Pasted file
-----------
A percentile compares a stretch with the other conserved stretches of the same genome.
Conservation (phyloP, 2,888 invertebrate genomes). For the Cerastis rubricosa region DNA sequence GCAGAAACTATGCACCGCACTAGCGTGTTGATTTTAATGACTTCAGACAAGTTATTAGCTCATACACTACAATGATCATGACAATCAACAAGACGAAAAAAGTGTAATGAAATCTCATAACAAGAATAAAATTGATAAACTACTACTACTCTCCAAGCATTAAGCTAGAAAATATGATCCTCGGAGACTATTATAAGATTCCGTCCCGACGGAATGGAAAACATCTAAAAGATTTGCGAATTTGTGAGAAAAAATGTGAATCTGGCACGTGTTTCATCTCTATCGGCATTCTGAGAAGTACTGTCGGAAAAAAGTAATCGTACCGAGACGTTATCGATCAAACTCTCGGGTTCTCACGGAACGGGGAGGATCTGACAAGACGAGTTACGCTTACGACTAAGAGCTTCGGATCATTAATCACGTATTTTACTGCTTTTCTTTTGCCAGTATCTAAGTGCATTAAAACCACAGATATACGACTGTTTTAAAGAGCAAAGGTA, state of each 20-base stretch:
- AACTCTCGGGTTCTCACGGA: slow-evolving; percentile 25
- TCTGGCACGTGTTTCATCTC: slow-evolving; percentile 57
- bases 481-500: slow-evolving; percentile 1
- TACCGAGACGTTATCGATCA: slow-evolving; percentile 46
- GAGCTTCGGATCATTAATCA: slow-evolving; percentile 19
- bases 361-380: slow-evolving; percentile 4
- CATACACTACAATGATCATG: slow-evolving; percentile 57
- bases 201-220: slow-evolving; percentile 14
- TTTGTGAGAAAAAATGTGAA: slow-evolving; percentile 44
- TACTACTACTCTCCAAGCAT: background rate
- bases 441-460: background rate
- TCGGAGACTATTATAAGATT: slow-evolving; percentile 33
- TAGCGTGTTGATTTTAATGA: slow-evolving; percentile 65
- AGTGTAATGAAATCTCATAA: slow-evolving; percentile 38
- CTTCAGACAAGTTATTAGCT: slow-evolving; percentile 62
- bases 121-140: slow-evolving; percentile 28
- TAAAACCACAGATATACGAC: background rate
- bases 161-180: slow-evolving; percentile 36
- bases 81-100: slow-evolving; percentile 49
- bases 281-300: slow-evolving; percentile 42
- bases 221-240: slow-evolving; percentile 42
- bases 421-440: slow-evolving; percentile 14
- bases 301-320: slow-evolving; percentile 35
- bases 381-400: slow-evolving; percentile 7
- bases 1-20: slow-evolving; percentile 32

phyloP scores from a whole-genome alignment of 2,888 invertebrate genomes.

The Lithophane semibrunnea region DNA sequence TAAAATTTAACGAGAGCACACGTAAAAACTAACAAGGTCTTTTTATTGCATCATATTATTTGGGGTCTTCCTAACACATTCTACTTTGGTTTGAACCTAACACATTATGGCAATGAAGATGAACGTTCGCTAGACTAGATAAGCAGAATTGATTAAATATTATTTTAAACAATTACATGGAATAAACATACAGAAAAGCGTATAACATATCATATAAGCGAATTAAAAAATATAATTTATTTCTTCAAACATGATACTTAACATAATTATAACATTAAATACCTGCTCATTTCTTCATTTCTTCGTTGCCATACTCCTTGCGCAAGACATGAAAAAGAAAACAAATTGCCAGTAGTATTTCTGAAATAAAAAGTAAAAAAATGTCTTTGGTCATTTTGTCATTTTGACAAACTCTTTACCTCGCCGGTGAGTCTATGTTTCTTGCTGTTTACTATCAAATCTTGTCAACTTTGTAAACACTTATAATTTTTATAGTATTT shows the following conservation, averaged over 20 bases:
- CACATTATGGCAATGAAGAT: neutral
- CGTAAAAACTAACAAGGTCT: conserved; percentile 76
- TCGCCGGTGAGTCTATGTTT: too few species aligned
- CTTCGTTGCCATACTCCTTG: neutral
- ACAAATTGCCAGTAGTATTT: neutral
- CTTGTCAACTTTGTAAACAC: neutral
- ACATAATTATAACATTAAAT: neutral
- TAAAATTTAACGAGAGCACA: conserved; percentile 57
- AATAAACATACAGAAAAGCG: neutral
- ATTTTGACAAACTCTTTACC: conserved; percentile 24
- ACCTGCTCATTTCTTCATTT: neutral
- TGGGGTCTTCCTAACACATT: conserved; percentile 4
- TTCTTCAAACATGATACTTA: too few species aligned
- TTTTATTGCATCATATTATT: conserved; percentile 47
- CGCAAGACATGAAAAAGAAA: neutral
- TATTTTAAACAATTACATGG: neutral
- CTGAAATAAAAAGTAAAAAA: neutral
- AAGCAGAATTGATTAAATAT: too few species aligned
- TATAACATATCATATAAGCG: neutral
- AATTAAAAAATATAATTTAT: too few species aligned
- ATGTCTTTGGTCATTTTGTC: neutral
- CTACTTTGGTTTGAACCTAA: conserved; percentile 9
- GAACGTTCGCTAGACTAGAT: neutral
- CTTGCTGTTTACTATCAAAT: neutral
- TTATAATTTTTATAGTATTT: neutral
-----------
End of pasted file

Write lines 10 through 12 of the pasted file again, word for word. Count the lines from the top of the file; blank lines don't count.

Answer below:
- bases 201-220: slow-evolving; percentile 14
- TTTGTGAGAAAAAATGTGAA: slow-evolving; percentile 44
- TACTACTACTCTCCAAGCAT: background rate